ICT in Schools
From the time of Plato, educators have struggled with the acquisition of knowledge, seeking it to be understood by the learner versus just assimilated as dogma. And since Plato’s time, educational technology – from the written word to the printed book to the chalkboard – has been hailed as the solution to this challenge. Each successive technology had impact, though often not the type or scale that the introducer hoped.
Now we come to the digital age, where electronic information and communication technologies (ICT) are the newest promise to empower learners to understand and interact with society. Radio, TV, and now computers and the Internet are profoundly changing civilization, as we know it. Can they have the same impact on education?
There are no technology shortcuts to good education. For primary and secondary schools that are underperforming or limited in resources, efforts to improve education should focus almost exclusively on better teachers and stronger administrations. Information technology, if used at all, should be targeted for certain, specific uses or limited to well-funded schools whose fundamentals are not in question.
To back these assertions, I’ll draw on four different lines of evidence. First, the history of electronic technologies in schools is fraught with failures. Second, computers are no exception, and rigorous studies show that it is incredibly difficult to have positive educational impact with computers. Technology at best only amplifies the pedagogical capacity of educational systems; it can make good schools better, but it makes bad schools worse. Third, technology has a huge opportunity cost in the form of more effective non-technology interventions. Fourth, many good school systems excel without much technology.
The inescapable conclusion is that significant investments in computers, mobile phones, and other electronic gadgets in education are neither necessary nor warranted for most school systems. In particular, the attempt to use technology to fix underperforming classrooms (or to replace non-existent ones) is futile. And, for all but wealthy, well-run schools, one-to-one computer programs cannot be recommended in good conscience.
Sloppy thinking leads to careless policymaking about technology’s link to learning. While no “revolution” has yet occurred in schools, a “fool’s errand,” technology is not.
Why? Because schools are political and social institutions that have to be responsive to voters and parents who provide funds to build schools, hire educators, and insure that children get taught what the community expects. What every U.S. community now expects from its schools is for their children to be technologically literate, college-educated, and skilled to step into the labor market upon graduation. With these expectations, public schools, dependent upon voters and parents, must make some effort to buy and deploy the most recent technological tools even as school boards and superintendents know that they cannot keep up with constant technological changes.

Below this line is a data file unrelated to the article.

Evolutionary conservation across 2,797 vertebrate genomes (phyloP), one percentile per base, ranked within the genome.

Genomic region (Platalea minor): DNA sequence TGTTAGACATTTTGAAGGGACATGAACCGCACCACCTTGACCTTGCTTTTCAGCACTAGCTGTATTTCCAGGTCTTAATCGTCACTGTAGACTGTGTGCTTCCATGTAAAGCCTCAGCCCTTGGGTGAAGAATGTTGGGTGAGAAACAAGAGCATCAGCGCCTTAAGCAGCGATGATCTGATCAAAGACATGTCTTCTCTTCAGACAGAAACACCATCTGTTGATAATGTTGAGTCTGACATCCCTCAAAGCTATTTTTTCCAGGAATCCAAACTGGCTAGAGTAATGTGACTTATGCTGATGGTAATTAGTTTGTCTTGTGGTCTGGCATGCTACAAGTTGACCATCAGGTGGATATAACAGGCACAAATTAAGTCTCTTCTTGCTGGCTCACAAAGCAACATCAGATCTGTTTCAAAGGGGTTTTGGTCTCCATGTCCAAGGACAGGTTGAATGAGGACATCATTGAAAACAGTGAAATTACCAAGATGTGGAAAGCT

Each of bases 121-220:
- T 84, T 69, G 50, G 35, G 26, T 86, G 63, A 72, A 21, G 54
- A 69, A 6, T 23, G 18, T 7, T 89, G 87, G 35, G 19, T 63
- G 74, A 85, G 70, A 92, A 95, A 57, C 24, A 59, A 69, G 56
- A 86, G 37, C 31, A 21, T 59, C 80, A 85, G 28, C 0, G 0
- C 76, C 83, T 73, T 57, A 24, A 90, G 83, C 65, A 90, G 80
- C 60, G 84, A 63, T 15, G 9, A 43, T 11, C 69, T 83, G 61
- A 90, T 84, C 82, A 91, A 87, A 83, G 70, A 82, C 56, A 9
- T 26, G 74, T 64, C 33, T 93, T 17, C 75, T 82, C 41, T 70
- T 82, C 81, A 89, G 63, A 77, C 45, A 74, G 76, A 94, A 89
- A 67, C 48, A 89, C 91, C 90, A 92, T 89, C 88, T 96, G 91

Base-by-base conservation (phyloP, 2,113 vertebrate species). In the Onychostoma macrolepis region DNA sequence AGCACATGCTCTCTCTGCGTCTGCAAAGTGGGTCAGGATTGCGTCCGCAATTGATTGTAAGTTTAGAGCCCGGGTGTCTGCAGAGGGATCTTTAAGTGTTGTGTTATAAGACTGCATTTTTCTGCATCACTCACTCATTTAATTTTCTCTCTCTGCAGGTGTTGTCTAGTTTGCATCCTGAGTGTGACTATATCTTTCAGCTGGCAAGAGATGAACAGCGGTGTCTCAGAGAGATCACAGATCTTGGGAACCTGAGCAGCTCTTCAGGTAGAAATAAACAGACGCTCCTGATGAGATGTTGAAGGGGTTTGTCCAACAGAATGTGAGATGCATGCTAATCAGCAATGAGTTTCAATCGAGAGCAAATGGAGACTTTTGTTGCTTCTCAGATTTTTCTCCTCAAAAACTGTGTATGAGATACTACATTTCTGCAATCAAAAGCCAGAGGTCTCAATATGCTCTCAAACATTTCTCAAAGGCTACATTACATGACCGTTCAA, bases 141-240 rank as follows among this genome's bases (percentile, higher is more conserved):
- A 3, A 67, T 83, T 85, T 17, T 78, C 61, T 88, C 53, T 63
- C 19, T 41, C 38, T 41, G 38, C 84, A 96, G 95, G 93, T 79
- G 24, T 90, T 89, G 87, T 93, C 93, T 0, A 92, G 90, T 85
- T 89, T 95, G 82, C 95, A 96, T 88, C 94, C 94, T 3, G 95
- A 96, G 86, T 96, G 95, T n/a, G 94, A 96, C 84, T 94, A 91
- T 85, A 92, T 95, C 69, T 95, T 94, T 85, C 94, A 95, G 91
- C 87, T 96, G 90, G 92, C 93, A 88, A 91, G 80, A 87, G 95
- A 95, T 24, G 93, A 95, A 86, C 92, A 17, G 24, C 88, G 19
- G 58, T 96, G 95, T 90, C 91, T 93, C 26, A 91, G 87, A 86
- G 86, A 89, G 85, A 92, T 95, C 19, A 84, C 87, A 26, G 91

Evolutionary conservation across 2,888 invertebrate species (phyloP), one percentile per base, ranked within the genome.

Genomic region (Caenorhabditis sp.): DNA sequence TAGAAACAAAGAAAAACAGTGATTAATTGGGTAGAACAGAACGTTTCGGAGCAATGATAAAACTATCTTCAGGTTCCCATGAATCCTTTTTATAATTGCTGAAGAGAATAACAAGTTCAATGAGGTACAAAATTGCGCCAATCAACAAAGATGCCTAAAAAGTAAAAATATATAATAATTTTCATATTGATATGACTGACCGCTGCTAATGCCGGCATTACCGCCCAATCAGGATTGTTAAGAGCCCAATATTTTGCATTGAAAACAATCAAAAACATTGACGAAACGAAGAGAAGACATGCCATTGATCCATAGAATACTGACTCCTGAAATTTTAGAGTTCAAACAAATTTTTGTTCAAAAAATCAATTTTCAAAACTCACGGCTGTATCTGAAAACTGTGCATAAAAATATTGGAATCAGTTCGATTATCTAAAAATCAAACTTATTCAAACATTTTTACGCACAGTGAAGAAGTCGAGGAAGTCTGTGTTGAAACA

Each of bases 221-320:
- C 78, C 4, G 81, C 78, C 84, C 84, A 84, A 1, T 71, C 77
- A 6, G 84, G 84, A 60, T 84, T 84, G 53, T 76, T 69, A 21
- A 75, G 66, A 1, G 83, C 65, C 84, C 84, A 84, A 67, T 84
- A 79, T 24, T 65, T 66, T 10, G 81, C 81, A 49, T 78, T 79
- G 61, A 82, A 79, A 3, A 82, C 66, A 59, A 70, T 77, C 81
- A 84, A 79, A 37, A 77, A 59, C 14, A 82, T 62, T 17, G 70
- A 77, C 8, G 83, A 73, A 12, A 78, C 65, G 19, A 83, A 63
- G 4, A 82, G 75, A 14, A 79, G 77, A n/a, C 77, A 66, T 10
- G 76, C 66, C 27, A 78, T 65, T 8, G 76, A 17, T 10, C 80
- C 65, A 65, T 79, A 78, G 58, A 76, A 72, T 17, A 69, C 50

After ten years of continuous effort to bring digital technologies to the classroom (particularly in the secondary and tertiary education levels) the European Commission has acknowledged in several policy assessments that the impact of these regional investments in technology have not been as effective as it was expected. From these evaluations arose the discussion that in addition to the public initiatives that encourage and promote the acquisition of technology, it is also compulsory to develop e-skills that enable the proficient use of the Internet and other technologies. The reduction of this “divide” will demand a transversal, multidisciplinary and mid but also long term collaboration between the private and public sector. But also it will demand a more ecological approach to combine formal and informal environments of learning.
There are plenty of good reasons to be skeptical that ICT can bring about a revolution in education: Lack of solid research showing better learning outcomes than other innovative methods; enormous cost (much of it hidden) in providing sustainable ICT resources and training; and the fact that there is now a long history of educational technology promoters over-promising and under-delivering.
I suspect others in this forum will discuss these issues. But one powerful argument for continuing to inject more technology into schools seems to remain untouched by all of those concerns. That is the inevitability, at least in the foreseeable future that our children’s lives will be saturated with technology and they will have to know how to deal with a technologically driven society. Thus, all academic or financial arguments that might cast doubt on the efficacy of ICT are typically overwhelmed by the sense that we have to adapt education to the realities of the 21st century.
In that respect, it seems to me that the debate over whether schools have to find a place for ICT is over. The only question remaining is how to do it. In this brief introductory comment, I’d like to introduce just one of several factors having to do with the character of ICT that make that “how” question revolutionary in a different way than most technology promoters believe.
. Computers are present in all aspects of modern society; from simple applications such as automatic doors and programmable air-conditioning systems in the home, to more complex uses in the medical field. Computers have changed many fields of study. However, computers have not influenced education in the ways predicted by researchers and early advocates of […]